In response, Fairey Aviation decided to work on its own design.[2] Early activities included the wind tunnel testing of various biplane models at RAE Farnborough between November 1936 and June 1937. These tests reportedly influenced designs regarding the fitting of flaps upon the wings.[2] The company produced both biplane and monoplane configurations to fulfil the requirement, officials dismissed the monoplane proposal as it raised uncertainties for the role it was to be tasked with at that time. Accordingly, Fairey focused its efforts onto the biplane configuration.[2]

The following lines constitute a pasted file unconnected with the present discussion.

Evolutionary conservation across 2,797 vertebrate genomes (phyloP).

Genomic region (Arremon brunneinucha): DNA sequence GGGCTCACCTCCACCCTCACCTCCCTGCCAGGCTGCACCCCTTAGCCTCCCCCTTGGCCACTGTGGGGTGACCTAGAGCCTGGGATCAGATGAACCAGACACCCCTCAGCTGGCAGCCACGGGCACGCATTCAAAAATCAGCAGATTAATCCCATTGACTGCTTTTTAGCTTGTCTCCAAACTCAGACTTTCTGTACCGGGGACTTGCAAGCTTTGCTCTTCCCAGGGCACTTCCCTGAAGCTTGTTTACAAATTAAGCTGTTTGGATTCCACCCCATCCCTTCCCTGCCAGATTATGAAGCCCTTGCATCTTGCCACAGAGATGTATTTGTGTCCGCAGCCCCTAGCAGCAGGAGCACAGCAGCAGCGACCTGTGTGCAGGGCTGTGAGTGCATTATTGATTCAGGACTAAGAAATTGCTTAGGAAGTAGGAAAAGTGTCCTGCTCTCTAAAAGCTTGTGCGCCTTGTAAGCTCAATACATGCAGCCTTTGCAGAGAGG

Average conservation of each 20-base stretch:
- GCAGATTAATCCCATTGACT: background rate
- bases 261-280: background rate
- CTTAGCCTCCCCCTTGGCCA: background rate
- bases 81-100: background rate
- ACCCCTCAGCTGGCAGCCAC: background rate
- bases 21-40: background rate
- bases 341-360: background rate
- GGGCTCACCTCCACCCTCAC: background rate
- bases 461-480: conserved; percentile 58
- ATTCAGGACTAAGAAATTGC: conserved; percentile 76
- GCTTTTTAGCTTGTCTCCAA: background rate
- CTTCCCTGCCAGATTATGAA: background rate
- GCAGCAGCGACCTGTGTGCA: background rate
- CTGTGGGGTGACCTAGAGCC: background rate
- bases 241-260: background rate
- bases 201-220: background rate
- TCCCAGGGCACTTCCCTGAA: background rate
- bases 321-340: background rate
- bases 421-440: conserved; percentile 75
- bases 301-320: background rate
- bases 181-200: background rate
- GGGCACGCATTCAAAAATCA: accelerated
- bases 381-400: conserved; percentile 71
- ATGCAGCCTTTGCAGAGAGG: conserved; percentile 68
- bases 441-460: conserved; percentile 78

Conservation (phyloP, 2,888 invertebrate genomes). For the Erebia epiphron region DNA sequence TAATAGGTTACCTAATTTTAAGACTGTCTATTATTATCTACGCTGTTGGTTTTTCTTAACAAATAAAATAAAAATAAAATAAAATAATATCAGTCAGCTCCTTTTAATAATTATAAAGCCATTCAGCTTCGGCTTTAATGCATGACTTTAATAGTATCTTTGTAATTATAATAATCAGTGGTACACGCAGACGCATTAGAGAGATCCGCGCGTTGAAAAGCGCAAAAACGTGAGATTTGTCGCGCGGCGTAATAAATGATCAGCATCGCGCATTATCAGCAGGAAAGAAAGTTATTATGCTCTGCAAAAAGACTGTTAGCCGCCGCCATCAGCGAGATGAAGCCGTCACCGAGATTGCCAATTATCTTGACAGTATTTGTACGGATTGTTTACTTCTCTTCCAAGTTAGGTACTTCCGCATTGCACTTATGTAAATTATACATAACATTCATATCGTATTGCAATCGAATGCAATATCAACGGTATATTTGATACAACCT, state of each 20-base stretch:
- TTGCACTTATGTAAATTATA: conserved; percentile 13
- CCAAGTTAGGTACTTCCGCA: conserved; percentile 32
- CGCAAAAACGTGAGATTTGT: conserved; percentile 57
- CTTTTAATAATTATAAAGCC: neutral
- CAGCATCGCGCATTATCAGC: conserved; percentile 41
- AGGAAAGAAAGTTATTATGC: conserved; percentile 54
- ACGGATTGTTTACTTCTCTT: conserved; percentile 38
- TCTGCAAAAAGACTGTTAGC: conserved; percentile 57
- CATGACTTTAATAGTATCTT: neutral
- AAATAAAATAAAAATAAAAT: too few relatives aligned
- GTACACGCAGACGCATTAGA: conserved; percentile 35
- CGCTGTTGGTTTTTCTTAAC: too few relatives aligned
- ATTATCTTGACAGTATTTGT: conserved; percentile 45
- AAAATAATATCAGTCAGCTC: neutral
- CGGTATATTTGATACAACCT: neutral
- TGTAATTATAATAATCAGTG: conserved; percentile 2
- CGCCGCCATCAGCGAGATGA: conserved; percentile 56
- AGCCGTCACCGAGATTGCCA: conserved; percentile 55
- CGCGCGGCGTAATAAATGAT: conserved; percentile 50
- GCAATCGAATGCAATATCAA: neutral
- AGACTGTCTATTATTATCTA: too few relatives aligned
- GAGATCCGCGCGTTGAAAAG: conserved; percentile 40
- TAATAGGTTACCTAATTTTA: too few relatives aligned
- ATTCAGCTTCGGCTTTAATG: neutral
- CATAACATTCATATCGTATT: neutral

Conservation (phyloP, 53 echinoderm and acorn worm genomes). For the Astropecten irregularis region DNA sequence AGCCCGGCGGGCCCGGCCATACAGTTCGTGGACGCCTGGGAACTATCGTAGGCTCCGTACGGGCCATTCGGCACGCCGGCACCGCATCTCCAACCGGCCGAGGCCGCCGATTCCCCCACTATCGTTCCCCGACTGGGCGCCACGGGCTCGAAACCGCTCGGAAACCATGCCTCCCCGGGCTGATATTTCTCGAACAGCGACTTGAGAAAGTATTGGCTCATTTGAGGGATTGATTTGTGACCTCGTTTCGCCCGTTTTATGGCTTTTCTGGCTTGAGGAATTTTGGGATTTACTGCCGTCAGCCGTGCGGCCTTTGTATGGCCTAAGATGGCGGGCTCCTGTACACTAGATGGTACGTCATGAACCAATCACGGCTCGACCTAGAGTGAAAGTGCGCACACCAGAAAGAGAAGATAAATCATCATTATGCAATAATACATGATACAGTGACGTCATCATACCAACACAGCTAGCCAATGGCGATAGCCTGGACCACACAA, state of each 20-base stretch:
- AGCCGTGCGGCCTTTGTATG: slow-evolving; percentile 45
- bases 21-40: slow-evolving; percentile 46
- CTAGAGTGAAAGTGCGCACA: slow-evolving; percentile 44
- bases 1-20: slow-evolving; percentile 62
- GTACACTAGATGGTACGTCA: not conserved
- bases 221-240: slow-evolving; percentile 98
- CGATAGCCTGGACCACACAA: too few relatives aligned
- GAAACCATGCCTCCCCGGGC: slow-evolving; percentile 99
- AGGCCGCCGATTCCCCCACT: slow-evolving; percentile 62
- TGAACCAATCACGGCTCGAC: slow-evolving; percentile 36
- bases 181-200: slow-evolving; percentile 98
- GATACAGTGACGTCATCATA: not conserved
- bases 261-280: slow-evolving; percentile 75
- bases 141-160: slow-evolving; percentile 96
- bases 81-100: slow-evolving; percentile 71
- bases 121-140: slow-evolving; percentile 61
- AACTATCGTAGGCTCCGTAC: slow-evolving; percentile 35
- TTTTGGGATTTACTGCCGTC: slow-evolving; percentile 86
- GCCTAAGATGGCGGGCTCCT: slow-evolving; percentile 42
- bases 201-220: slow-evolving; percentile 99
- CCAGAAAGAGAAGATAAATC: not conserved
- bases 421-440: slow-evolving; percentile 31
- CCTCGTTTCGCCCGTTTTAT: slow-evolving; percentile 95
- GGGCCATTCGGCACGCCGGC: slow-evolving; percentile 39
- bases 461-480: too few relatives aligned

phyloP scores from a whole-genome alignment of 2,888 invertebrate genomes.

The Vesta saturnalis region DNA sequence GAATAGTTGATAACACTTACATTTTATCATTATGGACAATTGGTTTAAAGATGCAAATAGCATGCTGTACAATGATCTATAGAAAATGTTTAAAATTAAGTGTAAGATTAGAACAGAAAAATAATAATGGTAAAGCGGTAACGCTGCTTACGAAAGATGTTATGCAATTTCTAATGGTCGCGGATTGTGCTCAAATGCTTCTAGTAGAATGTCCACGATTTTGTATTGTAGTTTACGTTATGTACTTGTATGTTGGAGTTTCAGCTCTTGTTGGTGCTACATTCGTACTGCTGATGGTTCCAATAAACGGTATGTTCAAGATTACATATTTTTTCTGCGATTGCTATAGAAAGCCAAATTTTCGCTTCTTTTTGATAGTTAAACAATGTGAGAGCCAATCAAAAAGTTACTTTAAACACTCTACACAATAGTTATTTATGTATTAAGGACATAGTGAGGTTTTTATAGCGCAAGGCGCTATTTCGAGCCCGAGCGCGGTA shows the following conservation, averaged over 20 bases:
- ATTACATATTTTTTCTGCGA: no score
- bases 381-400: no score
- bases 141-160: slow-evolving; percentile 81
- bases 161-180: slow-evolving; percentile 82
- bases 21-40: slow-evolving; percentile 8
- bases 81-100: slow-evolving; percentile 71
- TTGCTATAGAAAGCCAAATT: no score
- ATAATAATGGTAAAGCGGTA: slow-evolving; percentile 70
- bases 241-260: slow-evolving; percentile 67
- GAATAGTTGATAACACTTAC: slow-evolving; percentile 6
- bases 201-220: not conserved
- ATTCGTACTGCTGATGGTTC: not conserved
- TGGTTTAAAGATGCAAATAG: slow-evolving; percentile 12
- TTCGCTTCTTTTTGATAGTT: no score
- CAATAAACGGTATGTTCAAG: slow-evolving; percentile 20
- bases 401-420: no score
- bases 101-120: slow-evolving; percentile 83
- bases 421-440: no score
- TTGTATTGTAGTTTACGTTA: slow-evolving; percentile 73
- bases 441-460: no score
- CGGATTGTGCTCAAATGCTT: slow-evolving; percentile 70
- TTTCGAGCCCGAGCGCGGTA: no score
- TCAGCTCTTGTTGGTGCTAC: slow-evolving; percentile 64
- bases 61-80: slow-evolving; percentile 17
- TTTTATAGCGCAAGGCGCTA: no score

The Albacore, otherwise designated TBR (torpedo/bomber/reconnaissance), was a single-bay all-metal biplane. Its fuselage was of a semi-monocoque design and was equipped with a split undercarriage.[2] In comparison to the Swordfish, the Albacore was furnished with a more powerful engine that drove a Constant-speed propeller,[3] while the fuselage was also more aerodynamically refined.[4] The engine that powered the early Albacores was a single Bristol Taurus II radial engine, capable of 1,065 hp, while those built later on received the more powerful Taurus XII, capable of 1,130 hp, instead.[5]